Six barriers to prescribing PCSK9 inhibitors


A National Lipid Association survey has interesting findings on the prescription approval process for PCSK9 inhibitors.

When it comes to proprotein convertase subtilisin/kexin type 9 (PCSK9) inhibitor therapy, providers are following the appropriate clinical steps before they prescribe a PCSK9 inhibitor, but patients still are denied this treatment, according to results of a survey published in the Journal of Clinical Lipidology.

Recent findings from clinical trials have shown PCSK9 therapy lowers LDL-cholesterol in addition to lowering atherosclerotic cardiovascular disease (ASCVD) events. In 2016, the NLA conducted an online survey to assess the barriers and challenges experienced in the PCSK9 inhibitor prescription approval process.

The survey and the analysis of the findings sought to identify barriers facing providers and practice personnel in prescribing PCSK9 inhibitor therapy. Between August 26 and October 14, 2016, the National Lipid Association (NLA) conducted a 170-question online survey among experienced healthcare workers who provide care to high-risk patients with ASCVD or familial hypercholesterolemia (FH). The NLA had full control and input in the creation of the survey. The survey was sent to all NLA members, and included the opportunity to refer other colleagues to the survey. The survey was distributed to other relevant medical societies, including the American College of Cardiology, Preventive Cardiovascular Nurses Association, and American Society for Preventive Cardiology. All respondents participated on a voluntary basis. The survey received a response from 434 healthcare workers, a high percentage of which were certified in clinical lipidology.

The results of the survey show several important barriers to PCSK9 inhibitor prescription approval. These barriers include:

  • Formulary or plan exclusion 

  • Inadequate documentation of maximally tolerated statin dose,

  • Inconsistent applicability of diagnostic criteria for familial hypercholesterolemia

  • Unclear requirement of number of statins failed if statin intolerant,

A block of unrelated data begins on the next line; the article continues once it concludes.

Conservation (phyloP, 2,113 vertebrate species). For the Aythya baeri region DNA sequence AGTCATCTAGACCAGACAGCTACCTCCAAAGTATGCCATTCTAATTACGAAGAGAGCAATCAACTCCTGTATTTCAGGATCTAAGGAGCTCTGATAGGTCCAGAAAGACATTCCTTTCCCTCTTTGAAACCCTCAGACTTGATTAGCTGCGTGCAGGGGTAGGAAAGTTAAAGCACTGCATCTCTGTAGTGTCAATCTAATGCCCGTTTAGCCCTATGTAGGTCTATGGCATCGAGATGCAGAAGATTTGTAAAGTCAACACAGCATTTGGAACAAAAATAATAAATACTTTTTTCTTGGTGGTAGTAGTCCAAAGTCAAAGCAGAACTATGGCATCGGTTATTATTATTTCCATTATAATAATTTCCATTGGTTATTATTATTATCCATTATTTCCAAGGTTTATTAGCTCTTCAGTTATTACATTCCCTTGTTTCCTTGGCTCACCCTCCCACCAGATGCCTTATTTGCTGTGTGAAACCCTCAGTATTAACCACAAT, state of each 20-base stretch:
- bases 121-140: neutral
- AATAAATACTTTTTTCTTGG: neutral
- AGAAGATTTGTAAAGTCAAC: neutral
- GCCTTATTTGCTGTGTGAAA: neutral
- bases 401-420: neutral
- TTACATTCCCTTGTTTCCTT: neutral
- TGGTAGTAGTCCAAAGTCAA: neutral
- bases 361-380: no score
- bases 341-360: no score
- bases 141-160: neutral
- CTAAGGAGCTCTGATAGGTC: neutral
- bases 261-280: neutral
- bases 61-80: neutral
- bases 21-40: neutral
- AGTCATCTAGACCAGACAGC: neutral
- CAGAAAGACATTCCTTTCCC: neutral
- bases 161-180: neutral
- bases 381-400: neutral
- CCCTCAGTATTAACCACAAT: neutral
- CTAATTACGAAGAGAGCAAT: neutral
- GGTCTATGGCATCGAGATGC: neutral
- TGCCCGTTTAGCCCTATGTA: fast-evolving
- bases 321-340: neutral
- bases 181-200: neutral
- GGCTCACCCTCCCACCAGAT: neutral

• Current LDL-C levels, and

  • Administrative burden (time, staff, paperwork, and appeals)

“Barriers more difficult to overcome include perceived higher LDL-C threshold requirements by payers, and drug costs,” says Peter Jones, MD, NLA chief science officer.

Among the providers with good approval rates, results showed the best solutions include (1) improved documentation, which is aided by checklists before submitting prior authorizations, (2) increased staff support and training in the approval process and (3) overall experience with the process.

The study also helps to identify multiple tools that enable enhanced efficiency in the approval process, according to the study authors. These include improved documentation of the underlying disease (ASCVD or familial hypercholesterolemia); maintenance of documentation of recent lipid levels; and adequate documentation of patients’ statin prescription history (if statin intolerant).


“Additional analysis of the survey data shows that practitioners spend on average two hours on approval processes due to frequent initial denials, paperwork as well as extra phone calls to insurers, all for patients that clearly meet appropriate use criteria,” says Jerome Cohen, MD, the study’s corresponding author and chair of the NLA Health Quality and Research Committee.

This study findings are both pertinent and relevant to managed care executives, according to James Underberg, MD, NLA president. “The survey sampled experienced providers struggling to get appropriate patients access to a new therapy,” Underberg says. “Analysis of the data demonstrates that providers are following the appropriate clinical steps before prescribing a PCSK9 inhibitor, yet patients are still being denied access.”

Furthermore, the study showed that there is a difference in lipid thresholds utilized by providers when initiating PCSK9 inhibitor therapy versus what the respondent experienced during the approval process, according to Alan Brown, MD, NLA president-elect.

“This difference in low-density lipoprotein cholesterol [LDL-C] threshold indicates a possible disconnect between clinical criteria utilized by providers and payers,” Brown says.





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